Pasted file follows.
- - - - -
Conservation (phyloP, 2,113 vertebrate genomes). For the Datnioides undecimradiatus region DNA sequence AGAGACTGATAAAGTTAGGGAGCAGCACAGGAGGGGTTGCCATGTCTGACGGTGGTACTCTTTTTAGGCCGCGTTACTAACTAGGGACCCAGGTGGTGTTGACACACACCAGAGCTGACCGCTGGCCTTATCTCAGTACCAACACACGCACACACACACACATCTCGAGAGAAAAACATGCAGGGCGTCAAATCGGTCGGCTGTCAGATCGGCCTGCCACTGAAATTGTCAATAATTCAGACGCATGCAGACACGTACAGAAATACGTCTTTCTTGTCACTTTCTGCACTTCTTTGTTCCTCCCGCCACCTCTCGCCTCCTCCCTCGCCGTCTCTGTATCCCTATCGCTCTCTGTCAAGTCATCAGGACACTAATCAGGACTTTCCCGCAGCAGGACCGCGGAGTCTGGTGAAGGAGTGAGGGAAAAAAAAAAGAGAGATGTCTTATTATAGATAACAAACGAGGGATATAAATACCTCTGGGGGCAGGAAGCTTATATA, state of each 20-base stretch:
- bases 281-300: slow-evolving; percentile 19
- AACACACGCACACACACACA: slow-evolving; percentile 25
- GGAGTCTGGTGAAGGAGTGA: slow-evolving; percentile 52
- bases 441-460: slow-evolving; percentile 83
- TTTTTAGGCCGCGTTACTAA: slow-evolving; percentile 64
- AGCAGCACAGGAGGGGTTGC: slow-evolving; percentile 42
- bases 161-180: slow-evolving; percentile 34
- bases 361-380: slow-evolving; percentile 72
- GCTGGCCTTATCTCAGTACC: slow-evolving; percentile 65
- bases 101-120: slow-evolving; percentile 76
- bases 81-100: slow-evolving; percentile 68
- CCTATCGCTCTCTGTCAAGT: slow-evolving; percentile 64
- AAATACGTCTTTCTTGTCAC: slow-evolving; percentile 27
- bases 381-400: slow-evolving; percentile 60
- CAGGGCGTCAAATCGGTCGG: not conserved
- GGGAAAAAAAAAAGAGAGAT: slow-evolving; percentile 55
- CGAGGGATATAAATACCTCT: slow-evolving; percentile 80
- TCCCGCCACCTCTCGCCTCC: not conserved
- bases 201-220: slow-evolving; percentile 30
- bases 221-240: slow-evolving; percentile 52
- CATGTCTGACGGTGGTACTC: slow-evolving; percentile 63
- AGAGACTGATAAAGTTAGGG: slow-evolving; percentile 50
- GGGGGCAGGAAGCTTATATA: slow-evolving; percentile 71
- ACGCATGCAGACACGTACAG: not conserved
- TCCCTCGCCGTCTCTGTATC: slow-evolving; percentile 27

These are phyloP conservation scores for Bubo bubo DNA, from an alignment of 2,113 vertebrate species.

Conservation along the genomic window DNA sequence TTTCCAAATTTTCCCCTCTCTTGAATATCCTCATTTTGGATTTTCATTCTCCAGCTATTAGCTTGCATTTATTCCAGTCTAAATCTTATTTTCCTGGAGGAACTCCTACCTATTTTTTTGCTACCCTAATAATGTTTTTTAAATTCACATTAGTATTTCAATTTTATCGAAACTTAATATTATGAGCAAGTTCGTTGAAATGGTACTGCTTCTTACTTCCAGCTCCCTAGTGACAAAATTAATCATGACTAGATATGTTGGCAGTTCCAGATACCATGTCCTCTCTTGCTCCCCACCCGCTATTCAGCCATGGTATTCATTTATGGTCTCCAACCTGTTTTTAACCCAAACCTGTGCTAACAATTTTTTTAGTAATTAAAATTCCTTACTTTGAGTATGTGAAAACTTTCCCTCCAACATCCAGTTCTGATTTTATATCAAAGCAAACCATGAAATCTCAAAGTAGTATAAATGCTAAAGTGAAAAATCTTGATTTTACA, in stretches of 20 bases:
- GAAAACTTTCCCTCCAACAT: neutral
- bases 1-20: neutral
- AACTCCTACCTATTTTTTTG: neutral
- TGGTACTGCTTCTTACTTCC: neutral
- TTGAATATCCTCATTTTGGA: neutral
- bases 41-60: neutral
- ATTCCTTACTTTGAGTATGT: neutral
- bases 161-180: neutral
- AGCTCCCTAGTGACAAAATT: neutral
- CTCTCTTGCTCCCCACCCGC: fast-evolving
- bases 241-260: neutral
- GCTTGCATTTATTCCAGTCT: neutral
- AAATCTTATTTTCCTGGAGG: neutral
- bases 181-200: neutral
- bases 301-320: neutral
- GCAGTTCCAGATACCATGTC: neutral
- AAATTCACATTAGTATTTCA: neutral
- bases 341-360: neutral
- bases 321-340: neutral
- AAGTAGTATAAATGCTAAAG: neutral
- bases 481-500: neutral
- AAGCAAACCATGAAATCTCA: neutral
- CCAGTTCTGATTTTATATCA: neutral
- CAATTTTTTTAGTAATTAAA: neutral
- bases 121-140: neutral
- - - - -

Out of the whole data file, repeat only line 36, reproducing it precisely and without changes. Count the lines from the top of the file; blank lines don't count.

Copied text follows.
- bases 161-180: neutral